Patricia Becomes Strongest Hurricane Ever Recorded!

Patricia Becomes Strongest Hurricane Ever Recorded! 

Catastrophic Landfall Expected in Mexico.

The hurricane is forecast to make landfall in the Mexican state of Jalisco Friday 4 PM as a Category 5 hurricane capable of causing widespread destruction. Residents and authorities in Mexico are rushing to prepare for what will likely be the strongest hurricane to ever make landfall on that country's Pacific coastline. Hurricane Patricia became the most powerful tropical cyclone ever measured in the Western Hemisphere on Friday morning as its maximum sustained winds reached an unprecedented 200 mph (320 kph).

Hurricane Patricia now also holds the record for lowest pressure in any hurricane on record. With a minimum central pressure of 880 millibars .  Patricia among the most rapidly intensifying tropical cyclones ever witnessed anywhere in the world since the advent of modern meteorology.

The U.S. National Hurricane Center predicted the Category 5 Hurricane Patricia would make a "potentially catastrophic landfall" in southwestern Mexico later in the day.  Tens of thousands of people were being evacuated Friday from Mexico's Pacific coast as the strongest hurricane ever recorded in the Western Hemisphere bore down on the popular tourist area packing sustained winds of 190 mph, down from 200 mph earlier in the day.

Global Sea Level rise to put dozens of cities in danger of flooding.

Global Sea Level rise to put dozens of cities in danger of flooding.

Sea Level rise to put dozens of cities in danger of flooding.

New Orleans, New York City, Miami, Boston, Long Beach, San Francisco, and dozens of coastal U.S. cities are doomed to be washed away by ever-rising sea levels, according to findings from a new study published in the Proceedings of the National Academy of Sciences. Fourteen cities with more than 100,000 residents each could avoid this fate in this century, including Jacksonville, Florida; Chesapeake, Virginia; and large areas of the San Joquien Valley  in California, including Sacramento and Stockton.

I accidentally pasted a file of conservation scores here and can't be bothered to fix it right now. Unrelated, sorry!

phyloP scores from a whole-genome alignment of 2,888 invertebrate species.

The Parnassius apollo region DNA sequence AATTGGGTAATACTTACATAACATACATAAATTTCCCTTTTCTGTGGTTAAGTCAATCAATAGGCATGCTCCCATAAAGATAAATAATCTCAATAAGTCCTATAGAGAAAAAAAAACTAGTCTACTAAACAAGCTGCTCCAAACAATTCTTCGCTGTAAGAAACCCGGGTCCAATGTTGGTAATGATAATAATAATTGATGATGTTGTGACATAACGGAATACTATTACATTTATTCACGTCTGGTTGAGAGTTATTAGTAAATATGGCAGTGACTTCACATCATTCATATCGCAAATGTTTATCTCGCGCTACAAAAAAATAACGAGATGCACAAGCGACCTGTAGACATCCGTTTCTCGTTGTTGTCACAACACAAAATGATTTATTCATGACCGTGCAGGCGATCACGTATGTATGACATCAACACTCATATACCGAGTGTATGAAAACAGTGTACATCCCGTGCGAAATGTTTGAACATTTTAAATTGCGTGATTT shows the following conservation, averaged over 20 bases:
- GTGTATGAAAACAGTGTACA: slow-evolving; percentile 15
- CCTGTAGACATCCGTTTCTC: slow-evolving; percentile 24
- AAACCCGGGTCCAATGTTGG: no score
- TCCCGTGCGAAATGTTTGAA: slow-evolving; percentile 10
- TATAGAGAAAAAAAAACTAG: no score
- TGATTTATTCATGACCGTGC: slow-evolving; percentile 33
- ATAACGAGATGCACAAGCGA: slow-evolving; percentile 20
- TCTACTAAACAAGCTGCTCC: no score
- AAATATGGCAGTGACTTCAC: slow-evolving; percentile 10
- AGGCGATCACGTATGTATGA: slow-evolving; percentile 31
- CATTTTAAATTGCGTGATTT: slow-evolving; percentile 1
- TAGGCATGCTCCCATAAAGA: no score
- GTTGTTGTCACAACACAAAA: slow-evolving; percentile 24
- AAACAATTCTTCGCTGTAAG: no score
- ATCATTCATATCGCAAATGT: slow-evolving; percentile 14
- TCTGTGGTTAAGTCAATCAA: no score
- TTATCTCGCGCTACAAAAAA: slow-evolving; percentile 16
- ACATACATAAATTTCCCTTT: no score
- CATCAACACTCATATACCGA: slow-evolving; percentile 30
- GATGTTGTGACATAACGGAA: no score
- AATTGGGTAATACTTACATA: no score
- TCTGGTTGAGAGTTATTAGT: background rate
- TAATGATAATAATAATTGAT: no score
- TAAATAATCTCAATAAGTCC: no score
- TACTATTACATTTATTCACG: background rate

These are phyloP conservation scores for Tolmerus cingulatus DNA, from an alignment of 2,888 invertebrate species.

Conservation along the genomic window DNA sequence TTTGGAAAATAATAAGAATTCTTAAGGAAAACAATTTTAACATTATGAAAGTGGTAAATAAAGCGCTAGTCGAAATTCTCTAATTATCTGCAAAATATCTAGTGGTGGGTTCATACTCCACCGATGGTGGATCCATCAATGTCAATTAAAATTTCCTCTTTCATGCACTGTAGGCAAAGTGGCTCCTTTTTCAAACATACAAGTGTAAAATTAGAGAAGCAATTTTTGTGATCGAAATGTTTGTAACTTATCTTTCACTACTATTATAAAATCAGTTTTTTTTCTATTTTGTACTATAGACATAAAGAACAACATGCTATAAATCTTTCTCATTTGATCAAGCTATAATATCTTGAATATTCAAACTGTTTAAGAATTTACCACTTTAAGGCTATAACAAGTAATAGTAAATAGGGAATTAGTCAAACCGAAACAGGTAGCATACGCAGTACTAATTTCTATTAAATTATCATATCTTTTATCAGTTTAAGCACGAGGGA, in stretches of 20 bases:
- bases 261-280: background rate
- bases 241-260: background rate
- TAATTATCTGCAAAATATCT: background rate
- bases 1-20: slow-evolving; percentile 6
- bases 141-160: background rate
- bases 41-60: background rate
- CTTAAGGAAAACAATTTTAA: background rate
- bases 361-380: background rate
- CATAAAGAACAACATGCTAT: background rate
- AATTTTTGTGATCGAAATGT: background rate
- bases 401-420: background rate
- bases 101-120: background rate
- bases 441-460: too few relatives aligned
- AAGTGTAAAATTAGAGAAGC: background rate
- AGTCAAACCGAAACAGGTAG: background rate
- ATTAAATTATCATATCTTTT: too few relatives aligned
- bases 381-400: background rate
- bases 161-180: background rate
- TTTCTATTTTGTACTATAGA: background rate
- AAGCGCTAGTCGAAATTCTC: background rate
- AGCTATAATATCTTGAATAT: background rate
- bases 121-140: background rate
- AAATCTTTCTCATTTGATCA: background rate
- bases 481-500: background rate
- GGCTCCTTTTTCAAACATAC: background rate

Scientists have already established that if we do nothing to reduce our burning of fossil fuels, the planet will face sea level rise of 4.3m to 9.9m, said the study's lead author Ben Strauss, "Some of this could happen as early as next century," Dr Strauss said, "But it also might take many centuries. Just think of a pile of ice in a warm room. You know it is going to melt, but it is harder to say how quickly."

"Some cities appear to be already lost. For New Orleans, there are levees, it's possible to build levees higher and stronger for some time, but that's not necessarily safe or sustainable in the long run. We've already seen what can happen when levees break, when the sea level gets higher, the bigger the tragedy can be."

If carbon emissions are not put in check by the year 2100, the sea level could increase at least 14 feet. That would impact about 20 million people who live along the country's coast, Strauss' research found. In danger are as many as 1,800 municipalities, including 21 cities with more than 100,000 residents each.

An online tool shows which US cities may face "lock-in dates beyond which the cumulative effects of carbon emissions likely commit them to long-term sea-level rise that could submerge land under more than half of the city's population". "Norfolk, Virginia, for example, faces a lock-in date of 2045 under a scenario of unabated carbon emissions," the study says. For cities such as Miami and New Orleans, the limits are already exceeded. "In our analysis, a lot of cities have a future that depends on our carbon choices but some appear to be already lost," Dr Strauss said.

Sea level rise has been mostly measured in inches in the past decades, but scientists said they could increase more than 20 feet in the future as global warming continues to melt ice sheets in Greenland and Antarctica.

The dire projections are based on a look back at the climate record, with scientists finding that increases of 20 feet have happened at least twice over the past 3 million years when temperatures were very similar to what they are today. "Studies have shown that both the Greenland and Antarctic ice sheets contributed significantly to this sea level rise above modern levels," Anders Carlson, an Oregon State University glacial geologist and paleoclimatologist, and co-author on the study that was published Thursday in Science, said.

"Modern atmospheric carbon dioxide levels are today equivalent to those about 3 million years ago, when sea level was at least 6 meters higher because the ice sheets were greatly reduced," he said. "It takes time for the warming to whittle down the ice sheets but it doesn't take forever. There is evidence that we are likely seeing that transformation begin to take place now."